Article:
About the book

October, the English translation of my debut novel Oktober, (published in March 2102 by Protea Books) will be published in September/October of 2013. Watch this space or follow me on Twitter / Facebook for updates.

two covers

Warrington manages to photograph that which is not there. The empty spaces ask the viewer to see what the camera cannot. In Oktober Warrington does the same with text. – Izak de Vries.



What is the point of a relationship with an expiry date? To quell the loneliness, I answer.

Jo, a professional photographer, and Leigh, a pop singer meet in Johannesburg. Shortly afterwards both their lives fall apart. After a bitter family fight, Jo is cut off from her niece and nephew. It is this loss that frames her views and informs much of her work that is to follow. She flees to London, where she bumps into Leigh again. With Leigh’s encouragement Jo exhibits her photography in a London gallery. She becomes close to the two-year old son of the gallery owner, which opens up old wounds. Leigh has her own demons to fight, but a romance nevertheless develops between the two, even though they both know Leigh’s relationships rarely lasts longer than three months. Can the love between them survive? The old fashioned courtship that follows forms the core of this novel which will holds the attention of the reader to the last page.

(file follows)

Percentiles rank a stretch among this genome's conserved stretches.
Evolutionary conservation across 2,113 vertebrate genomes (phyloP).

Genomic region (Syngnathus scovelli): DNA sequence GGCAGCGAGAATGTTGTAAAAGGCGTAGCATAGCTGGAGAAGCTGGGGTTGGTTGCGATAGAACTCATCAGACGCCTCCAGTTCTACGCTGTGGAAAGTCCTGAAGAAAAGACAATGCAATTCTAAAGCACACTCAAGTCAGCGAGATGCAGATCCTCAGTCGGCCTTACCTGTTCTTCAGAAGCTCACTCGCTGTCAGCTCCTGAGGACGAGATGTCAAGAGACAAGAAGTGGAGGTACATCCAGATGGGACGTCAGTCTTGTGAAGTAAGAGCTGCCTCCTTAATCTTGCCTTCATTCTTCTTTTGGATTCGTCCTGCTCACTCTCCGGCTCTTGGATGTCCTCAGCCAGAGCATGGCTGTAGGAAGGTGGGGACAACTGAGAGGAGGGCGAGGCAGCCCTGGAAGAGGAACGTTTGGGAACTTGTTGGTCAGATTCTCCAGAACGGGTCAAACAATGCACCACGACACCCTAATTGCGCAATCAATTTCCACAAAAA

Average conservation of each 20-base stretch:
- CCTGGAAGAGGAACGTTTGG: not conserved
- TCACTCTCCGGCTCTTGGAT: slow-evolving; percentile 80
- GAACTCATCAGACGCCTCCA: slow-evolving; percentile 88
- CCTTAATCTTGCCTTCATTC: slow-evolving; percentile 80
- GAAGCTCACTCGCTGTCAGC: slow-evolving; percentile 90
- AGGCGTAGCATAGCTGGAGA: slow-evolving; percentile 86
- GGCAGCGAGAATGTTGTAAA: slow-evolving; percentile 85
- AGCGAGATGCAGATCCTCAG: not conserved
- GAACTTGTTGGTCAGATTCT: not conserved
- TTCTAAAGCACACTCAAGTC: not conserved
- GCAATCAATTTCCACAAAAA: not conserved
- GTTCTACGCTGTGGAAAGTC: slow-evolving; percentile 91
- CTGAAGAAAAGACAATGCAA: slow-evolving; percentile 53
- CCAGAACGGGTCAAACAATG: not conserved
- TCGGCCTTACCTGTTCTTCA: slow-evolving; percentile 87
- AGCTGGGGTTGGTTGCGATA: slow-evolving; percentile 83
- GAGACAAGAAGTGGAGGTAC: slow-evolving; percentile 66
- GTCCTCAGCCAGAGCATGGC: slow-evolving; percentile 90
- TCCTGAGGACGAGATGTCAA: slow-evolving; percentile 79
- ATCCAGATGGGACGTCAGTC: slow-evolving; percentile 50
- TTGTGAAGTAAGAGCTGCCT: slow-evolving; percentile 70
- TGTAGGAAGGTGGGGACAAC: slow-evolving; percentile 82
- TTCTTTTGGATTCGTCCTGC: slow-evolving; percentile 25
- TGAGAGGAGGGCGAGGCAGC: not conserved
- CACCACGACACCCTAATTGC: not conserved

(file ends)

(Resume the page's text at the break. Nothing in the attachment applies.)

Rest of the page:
Warrington and her spouse are both photographers living  in Johannesburg. Some of ’s photographs form an integral part of her debut novel. She will shortly exhibit her second solo show.



“It is moving, unique and brutally honest.”

Rooi Rose

“When you put down the book, you are sad to say goodbye to Jo Bester. She, and Warrington, add a new, powerful voice to the literary world.”

Nicole Jaekel-Strauss (Beeld)

“Read this book if the mystery of human relationships interests you or if you just want to read a book that makes you feel good.”

 Vilien-Miri Coetzee (Huisgenoot)

“A novel that successfully gives a voice to the different stages of love that connect two people…and simultaneously is an accusation against the kind of prejudices that one might hope have died long ago.”

Thys Human (Rapport)